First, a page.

Human Trafficking Section
The Human Trafficking Unit is responsible for the investigation and enforcement of state and federal crimes involving the sexual exploitation of human beings; reduce the vulnerability of children to acts of sexual criminal activity and strengthen the capabilities of federal, state and local law enforcement through training programs and investigative assistance.
The objective of the section is to identify and rescue individuals who are being sexually exploited through prostitution as well as to identify and initiate investigations into those responsible for this exploitation.
A primary function of the unit is the identification and rescue of juvenile victims lured into the sex trade. Other functions include:
• Investigative prostitution-related offenses as they connect to organized crime.
• Identification and arrest of individuals involved in human trafficking for the
purpose of prostitution.
• Liaison with Robbery Homicide Division, Federal Bureau of Investigation,
Immigration and Customs Enforcement, U.S. State Department, and the Los Angeles
County District Attorney’s Office to investigate and prosecute cases of human
• Investigate and prosecute pimp organizations involved in domestic trafficking, with
a strong emphasis on individuals who traffic in minors.
• Conduct computer-based investigations to identify and apprehend suspects who
utilize the internet as a means of enticing and/or coercing young people into
• Assist Area vice units in conducting prostitution related investigations and/or
task force operations.
• Assist Area vice units in identifying and removing problem/nuisance locations.
The Animal Cruelty Unit (Animal Cruelty Task Force) was formed in 2005 to combine the law enforcement expertise of the LAPD, the Department of Animal Services, the prosecution efforts of the Los Angeles City Attorney (CA) and Los Angeles District Attorney’s (DA) Offices. This partnership was created to enhance the City’s efforts in prosecuting criminal activity involving animal abuse, and breaking the connection between animal abuse and human violence. The Animal Cruelty Task Force has primary responsibility to investigate the most egregious forms of suspected animal abuse including: Dog fighting, cockfighting, aggravated animal abuse that results in serious Injury or death, severe animal neglect (felony cases), bestiality, animal poisoning, and animal sacrifice.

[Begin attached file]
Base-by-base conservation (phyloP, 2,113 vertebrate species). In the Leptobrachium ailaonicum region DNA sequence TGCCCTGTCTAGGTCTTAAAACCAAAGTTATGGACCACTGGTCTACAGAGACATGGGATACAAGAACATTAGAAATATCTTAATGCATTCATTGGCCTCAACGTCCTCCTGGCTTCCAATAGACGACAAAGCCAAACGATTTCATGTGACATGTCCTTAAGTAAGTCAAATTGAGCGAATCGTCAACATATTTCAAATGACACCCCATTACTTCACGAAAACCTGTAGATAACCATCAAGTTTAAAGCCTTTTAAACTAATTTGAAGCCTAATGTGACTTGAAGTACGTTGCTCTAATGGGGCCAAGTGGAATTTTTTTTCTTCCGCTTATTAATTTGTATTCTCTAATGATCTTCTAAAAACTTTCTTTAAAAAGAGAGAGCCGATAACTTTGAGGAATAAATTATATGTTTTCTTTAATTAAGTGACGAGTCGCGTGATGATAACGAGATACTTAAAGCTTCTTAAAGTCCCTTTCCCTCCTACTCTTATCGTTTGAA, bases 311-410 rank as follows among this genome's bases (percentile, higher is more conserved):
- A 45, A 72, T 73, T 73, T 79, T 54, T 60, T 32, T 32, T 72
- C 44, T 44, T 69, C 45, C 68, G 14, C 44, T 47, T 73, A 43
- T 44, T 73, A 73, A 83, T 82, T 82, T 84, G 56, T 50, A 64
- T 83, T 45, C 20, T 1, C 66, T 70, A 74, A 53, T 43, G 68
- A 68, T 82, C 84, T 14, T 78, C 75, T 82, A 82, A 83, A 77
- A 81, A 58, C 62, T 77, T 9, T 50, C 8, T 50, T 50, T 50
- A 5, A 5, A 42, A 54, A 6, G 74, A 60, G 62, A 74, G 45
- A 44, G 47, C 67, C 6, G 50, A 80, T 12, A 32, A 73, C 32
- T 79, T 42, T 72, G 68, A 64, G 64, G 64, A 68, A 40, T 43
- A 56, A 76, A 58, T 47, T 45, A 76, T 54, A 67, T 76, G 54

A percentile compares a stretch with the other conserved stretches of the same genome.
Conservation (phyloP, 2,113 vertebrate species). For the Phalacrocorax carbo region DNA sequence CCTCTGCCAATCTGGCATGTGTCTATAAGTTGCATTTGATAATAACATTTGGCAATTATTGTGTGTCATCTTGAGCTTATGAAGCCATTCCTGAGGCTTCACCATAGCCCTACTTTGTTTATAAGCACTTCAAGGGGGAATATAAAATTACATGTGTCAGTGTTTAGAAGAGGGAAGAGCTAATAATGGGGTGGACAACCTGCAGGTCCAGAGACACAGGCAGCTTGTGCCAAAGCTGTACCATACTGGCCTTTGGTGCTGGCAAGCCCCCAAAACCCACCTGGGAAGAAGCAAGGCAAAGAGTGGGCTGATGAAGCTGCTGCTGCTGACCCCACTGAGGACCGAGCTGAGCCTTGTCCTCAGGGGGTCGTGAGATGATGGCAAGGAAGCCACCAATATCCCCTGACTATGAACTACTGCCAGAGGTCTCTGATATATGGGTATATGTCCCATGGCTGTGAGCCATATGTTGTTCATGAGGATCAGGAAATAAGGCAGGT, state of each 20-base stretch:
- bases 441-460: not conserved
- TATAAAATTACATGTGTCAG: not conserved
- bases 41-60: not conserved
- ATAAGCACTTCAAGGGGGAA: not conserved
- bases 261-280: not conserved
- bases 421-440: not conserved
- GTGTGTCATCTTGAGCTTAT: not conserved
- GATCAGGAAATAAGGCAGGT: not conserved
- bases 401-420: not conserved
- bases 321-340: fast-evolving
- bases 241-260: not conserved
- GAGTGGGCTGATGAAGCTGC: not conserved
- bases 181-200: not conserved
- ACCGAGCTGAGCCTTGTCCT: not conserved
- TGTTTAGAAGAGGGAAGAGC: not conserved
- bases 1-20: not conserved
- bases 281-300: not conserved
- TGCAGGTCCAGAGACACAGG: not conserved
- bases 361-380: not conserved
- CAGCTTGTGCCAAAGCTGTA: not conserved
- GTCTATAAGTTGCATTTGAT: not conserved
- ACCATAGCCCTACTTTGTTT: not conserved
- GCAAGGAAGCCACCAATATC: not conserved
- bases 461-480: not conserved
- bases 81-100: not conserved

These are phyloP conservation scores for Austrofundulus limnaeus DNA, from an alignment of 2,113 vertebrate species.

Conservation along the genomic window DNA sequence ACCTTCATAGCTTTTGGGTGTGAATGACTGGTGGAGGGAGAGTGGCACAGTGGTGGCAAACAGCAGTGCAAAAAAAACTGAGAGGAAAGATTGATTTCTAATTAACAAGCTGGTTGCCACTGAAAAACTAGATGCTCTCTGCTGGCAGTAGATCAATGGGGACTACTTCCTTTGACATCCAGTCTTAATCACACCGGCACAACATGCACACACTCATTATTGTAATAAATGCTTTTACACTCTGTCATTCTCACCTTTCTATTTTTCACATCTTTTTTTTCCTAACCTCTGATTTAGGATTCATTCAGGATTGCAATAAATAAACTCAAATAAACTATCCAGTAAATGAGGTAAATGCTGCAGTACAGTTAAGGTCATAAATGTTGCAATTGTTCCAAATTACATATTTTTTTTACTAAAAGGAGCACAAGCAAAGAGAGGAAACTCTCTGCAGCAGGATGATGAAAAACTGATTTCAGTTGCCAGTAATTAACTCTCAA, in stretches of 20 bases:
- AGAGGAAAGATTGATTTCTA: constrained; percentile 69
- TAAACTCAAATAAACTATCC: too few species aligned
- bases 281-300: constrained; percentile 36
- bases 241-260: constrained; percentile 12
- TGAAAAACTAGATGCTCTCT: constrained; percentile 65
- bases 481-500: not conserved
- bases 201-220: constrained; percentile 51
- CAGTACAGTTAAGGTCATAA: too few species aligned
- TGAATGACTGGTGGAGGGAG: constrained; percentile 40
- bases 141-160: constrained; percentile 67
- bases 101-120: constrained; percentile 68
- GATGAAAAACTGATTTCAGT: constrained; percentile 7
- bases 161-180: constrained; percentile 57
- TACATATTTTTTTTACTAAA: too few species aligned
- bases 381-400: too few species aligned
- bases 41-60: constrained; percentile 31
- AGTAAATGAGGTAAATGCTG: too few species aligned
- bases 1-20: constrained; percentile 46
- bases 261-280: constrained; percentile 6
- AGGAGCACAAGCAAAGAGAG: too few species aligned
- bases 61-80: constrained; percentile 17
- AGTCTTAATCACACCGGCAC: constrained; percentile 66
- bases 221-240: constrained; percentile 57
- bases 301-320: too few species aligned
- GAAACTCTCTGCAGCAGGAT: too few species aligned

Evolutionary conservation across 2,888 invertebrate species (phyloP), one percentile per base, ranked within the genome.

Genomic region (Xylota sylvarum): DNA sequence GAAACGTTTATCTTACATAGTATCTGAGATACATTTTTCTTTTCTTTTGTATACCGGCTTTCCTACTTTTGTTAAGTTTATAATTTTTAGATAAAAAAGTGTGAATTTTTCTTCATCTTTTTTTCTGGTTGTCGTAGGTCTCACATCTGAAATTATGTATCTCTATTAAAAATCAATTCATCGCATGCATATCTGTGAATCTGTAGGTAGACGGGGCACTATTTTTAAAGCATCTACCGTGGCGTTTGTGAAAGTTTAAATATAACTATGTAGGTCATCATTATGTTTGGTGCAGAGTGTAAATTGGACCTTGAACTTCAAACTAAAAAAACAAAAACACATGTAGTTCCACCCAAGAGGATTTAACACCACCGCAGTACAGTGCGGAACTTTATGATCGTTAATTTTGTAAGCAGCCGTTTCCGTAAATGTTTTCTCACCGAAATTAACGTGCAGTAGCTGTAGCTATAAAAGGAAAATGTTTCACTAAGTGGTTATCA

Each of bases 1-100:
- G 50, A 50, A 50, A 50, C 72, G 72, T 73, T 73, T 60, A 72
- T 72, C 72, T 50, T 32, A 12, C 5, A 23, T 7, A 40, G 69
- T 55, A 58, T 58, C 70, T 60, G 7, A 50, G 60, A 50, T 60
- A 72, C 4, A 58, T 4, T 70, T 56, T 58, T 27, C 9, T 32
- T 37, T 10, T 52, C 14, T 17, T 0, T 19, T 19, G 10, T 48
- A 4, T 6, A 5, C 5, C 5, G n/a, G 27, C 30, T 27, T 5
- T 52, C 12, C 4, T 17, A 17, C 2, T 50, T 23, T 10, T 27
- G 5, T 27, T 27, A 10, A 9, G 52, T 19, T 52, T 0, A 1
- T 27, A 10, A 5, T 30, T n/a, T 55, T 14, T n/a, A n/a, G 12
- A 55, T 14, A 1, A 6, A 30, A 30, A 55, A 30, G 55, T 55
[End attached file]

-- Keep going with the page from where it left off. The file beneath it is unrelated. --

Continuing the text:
The Hate Crime Unit (HCU) is primary responsible for collecting, maintaining and disseminating statistics on all incidents motivated by hate or prejudice. The unit analyzes the data for identification of patterns, trends, modus operandi and responsible parties to assist the Department to respond appropriately. Provide hate crime education, prevention and enforcement where designated as part of the Annual Work Plan. In addition, the HCU will coordinate and assist an incident motivated by hate or prejudice as directed by the Deputy Chief, Detective Bureau.
• Hate Crimes Resource Pamphlet
• Stop Hate and Respect Everyone (S.H.A.R.E)
• Crimenes de Odio - Folleto de Recursos
The Missing Persons Unit (MPU) investigates approximately 3,200 adult Missing Person (M/P) reports annually, or 250 to 300 reports per month. Contrary to public belief, federal law prohibits the observance of a waiting period before accepting a M/P report.
Approximately 70 percent of all reported missing persons are found or voluntarily return within 48 to 72 hours. Not all adult missing persons are the victims of kidnapping, murders, or some other criminal act.
There are a variety of reasons why a person voluntarily disappears including mental illness, depression, substance abuse, credit problems, abusive relationships, or marital discord. California law classifies M/P reports as “non-criminal”; however, they take investigative precedence over crimes involving property, thus establishing a “due diligence” responsibility on the part of the adult MPU.
Being a “voluntary” missing person is not a crime. Any adult person can simply walk away, and choose to ignore family, friends, associates and employers. Since this type of behavior is not “criminal,” law enforcement is limited on how they conduct these types of investigations. When facts and circumstances indicate a strong possibility of “foul-play,” or the disappearance is the result of a criminal act, the investigation will continue along such a course.
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